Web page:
Naomi Enzinna, PhD
Department of Linguistics
I received a PhD in linguistics from Cornell University in December 2018. My research focuses on phonetics, phonology, and morphology with a particular focus on the nature of language variation as informed by sociolinguistic factors and psycholinguistic methodologies.
My dissertation, Automatic and social effects on accommodation in monolingual and bilingual speech, investigates the automatic and social mechanisms underlying phonetic accommodation, and how these mechanisms influence the time-course of accommodation. In particular, I examine whether accommodation occurs for reasons related to social factors (e.g., linguistic background and/or speech community affiliation) or whether accommodation occurs automatically (e.g. recency, novelty)--and how these automatic and social factors influence accommodation at various points both within an interaction and after.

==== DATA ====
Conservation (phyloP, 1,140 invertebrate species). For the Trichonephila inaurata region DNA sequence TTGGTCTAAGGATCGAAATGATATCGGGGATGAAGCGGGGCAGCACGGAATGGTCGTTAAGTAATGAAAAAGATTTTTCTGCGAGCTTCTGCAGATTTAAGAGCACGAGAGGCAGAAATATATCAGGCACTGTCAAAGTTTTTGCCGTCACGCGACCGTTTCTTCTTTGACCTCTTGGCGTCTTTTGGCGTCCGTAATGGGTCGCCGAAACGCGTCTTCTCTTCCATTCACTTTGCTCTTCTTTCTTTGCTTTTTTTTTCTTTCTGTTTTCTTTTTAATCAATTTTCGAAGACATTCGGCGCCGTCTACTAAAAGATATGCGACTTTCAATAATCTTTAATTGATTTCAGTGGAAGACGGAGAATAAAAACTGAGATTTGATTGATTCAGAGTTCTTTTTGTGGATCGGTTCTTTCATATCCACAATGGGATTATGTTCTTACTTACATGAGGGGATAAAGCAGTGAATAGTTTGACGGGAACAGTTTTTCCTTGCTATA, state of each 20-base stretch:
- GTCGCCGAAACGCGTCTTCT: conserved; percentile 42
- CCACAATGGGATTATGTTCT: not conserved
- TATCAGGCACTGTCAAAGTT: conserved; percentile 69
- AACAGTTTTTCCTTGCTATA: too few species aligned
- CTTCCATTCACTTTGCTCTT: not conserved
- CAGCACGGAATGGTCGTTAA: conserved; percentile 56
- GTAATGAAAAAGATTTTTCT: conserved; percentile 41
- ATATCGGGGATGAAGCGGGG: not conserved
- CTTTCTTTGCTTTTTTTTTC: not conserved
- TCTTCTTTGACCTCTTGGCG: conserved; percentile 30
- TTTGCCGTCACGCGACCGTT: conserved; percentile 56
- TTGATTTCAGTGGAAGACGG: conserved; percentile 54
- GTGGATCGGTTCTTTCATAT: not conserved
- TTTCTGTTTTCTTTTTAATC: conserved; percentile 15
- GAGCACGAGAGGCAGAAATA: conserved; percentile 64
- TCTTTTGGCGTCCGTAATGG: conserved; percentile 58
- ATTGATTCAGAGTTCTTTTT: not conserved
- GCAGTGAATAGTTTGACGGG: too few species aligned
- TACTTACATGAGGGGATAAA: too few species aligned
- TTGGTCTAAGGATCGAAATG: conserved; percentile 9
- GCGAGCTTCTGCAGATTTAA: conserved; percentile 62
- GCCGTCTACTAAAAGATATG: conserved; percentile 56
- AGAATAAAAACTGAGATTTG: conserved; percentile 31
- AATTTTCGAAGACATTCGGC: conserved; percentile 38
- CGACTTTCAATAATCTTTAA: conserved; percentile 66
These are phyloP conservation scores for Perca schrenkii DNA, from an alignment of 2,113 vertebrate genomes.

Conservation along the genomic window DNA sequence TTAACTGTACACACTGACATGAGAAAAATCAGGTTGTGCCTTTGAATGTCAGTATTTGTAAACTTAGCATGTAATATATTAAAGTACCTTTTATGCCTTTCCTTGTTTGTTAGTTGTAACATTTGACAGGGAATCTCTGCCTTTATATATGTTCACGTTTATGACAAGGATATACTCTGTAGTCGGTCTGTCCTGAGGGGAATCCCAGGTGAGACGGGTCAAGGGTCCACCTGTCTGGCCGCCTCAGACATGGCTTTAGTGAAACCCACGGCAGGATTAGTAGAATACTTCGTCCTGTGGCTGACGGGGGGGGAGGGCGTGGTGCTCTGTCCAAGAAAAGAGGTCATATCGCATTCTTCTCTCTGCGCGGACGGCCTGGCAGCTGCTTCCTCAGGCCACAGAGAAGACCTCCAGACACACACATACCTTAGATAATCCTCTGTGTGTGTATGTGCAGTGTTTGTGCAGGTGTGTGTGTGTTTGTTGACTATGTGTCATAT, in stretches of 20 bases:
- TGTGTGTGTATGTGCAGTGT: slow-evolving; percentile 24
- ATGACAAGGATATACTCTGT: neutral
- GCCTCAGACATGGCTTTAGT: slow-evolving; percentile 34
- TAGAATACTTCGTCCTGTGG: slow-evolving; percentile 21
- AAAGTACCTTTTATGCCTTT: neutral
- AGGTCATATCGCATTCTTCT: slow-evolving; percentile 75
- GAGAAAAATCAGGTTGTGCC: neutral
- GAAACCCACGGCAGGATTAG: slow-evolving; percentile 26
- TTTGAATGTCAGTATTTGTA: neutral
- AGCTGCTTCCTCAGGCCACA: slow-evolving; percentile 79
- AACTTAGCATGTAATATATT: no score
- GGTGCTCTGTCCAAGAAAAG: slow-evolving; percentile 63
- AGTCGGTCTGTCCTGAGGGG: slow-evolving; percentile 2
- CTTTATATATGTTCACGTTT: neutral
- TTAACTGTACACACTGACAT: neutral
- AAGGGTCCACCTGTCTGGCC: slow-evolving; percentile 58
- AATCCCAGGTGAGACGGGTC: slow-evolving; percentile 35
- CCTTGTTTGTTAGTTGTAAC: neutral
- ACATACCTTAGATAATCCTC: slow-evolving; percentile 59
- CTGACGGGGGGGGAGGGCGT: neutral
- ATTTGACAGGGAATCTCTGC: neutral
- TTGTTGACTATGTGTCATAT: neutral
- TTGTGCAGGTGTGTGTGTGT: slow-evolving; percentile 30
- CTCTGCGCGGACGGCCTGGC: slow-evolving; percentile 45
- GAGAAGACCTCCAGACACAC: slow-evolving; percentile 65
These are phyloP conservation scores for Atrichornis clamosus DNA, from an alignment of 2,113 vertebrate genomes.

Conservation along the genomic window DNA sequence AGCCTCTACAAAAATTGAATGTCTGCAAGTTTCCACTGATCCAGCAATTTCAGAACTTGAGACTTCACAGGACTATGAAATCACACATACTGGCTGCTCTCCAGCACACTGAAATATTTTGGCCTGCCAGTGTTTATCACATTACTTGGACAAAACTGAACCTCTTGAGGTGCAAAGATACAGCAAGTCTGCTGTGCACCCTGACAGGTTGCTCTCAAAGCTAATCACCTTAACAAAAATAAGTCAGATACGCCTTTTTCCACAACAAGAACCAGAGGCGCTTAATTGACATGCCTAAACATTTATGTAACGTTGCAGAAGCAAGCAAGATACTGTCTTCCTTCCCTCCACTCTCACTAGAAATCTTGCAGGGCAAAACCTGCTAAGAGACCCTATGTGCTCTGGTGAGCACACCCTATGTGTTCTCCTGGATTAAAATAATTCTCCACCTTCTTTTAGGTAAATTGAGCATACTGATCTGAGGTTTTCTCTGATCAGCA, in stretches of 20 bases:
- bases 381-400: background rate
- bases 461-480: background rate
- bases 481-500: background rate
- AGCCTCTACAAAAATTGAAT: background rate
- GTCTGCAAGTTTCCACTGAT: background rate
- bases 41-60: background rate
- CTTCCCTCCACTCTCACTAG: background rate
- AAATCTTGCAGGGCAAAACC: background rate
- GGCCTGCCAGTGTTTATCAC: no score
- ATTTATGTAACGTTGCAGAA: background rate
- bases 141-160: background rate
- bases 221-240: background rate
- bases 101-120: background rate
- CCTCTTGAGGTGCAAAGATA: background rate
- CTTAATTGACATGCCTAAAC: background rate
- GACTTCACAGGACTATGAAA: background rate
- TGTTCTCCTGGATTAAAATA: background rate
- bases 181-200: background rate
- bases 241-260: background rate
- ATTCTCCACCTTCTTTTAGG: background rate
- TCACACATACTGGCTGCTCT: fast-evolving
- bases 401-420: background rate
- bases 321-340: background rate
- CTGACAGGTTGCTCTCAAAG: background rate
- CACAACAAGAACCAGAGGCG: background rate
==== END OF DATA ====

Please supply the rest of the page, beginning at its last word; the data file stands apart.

In previous research, I examined whether English monolinguals from Miami (a city with a large Hispanic population) speak a Spanish-influenced variety of English, specifically investigating their pitch and rhythm patterns. In another line of research, I conducted a priming study to investigate variation in English comparatives (e.g., smarter, more smart; famouser, more famous) and whether recent forms in the discourse can influence speaker preferences. For more on these studies, see my publications.
As of April 2019, I am an adjunct lecturer in Rice University's Program in Writing and Communication. I am teaching a first-year writing course on invented languages.